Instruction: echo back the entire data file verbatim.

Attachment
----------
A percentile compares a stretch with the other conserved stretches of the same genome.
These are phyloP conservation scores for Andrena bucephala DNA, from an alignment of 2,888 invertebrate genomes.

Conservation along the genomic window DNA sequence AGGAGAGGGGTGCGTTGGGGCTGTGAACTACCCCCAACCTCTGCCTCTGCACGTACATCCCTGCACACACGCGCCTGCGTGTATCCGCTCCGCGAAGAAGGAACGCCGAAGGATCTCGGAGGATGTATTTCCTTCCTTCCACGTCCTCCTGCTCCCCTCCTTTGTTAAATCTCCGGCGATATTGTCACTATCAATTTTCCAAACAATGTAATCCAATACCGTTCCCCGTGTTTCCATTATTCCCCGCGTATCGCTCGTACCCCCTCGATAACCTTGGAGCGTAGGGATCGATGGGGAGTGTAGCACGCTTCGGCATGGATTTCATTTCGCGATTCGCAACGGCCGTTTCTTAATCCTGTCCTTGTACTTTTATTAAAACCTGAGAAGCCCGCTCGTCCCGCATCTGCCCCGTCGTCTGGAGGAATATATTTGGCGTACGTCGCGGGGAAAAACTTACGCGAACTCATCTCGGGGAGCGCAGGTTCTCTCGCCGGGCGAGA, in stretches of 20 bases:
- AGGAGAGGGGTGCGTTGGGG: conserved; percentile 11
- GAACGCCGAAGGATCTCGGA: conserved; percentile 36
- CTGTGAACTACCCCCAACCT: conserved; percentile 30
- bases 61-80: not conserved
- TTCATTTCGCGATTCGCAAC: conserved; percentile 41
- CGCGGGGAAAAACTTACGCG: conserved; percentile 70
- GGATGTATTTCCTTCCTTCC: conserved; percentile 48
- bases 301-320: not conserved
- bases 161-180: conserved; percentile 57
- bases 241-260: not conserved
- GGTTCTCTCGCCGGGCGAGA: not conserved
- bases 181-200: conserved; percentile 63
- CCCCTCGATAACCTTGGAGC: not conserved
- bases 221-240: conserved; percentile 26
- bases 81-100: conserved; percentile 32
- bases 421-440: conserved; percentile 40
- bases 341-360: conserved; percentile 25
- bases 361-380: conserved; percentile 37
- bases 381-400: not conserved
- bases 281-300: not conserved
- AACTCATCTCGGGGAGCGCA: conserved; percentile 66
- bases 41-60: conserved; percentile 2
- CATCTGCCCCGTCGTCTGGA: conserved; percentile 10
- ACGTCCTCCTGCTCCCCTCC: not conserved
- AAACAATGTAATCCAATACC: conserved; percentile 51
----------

A percentile compares a stretch with the other conserved stretches of the same genome.
These are phyloP conservation scores for Andrena bucephala DNA, from an alignment of 2,888 invertebrate genomes.

Conservation along the genomic window DNA sequence AGGAGAGGGGTGCGTTGGGGCTGTGAACTACCCCCAACCTCTGCCTCTGCACGTACATCCCTGCACACACGCGCCTGCGTGTATCCGCTCCGCGAAGAAGGAACGCCGAAGGATCTCGGAGGATGTATTTCCTTCCTTCCACGTCCTCCTGCTCCCCTCCTTTGTTAAATCTCCGGCGATATTGTCACTATCAATTTTCCAAACAATGTAATCCAATACCGTTCCCCGTGTTTCCATTATTCCCCGCGTATCGCTCGTACCCCCTCGATAACCTTGGAGCGTAGGGATCGATGGGGAGTGTAGCACGCTTCGGCATGGATTTCATTTCGCGATTCGCAACGGCCGTTTCTTAATCCTGTCCTTGTACTTTTATTAAAACCTGAGAAGCCCGCTCGTCCCGCATCTGCCCCGTCGTCTGGAGGAATATATTTGGCGTACGTCGCGGGGAAAAACTTACGCGAACTCATCTCGGGGAGCGCAGGTTCTCTCGCCGGGCGAGA, in stretches of 20 bases:
- AGGAGAGGGGTGCGTTGGGG: conserved; percentile 11
- GAACGCCGAAGGATCTCGGA: conserved; percentile 36
- CTGTGAACTACCCCCAACCT: conserved; percentile 30
- bases 61-80: not conserved
- TTCATTTCGCGATTCGCAAC: conserved; percentile 41
- CGCGGGGAAAAACTTACGCG: conserved; percentile 70
- GGATGTATTTCCTTCCTTCC: conserved; percentile 48
- bases 301-320: not conserved
- bases 161-180: conserved; percentile 57
- bases 241-260: not conserved
- GGTTCTCTCGCCGGGCGAGA: not conserved
- bases 181-200: conserved; percentile 63
- CCCCTCGATAACCTTGGAGC: not conserved
- bases 221-240: conserved; percentile 26
- bases 81-100: conserved; percentile 32
- bases 421-440: conserved; percentile 40
- bases 341-360: conserved; percentile 25
- bases 361-380: conserved; percentile 37
- bases 381-400: not conserved
- bases 281-300: not conserved
- AACTCATCTCGGGGAGCGCA: conserved; percentile 66
- bases 41-60: conserved; percentile 2
- CATCTGCCCCGTCGTCTGGA: conserved; percentile 10
- ACGTCCTCCTGCTCCCCTCC: not conserved
- AAACAATGTAATCCAATACC: conserved; percentile 51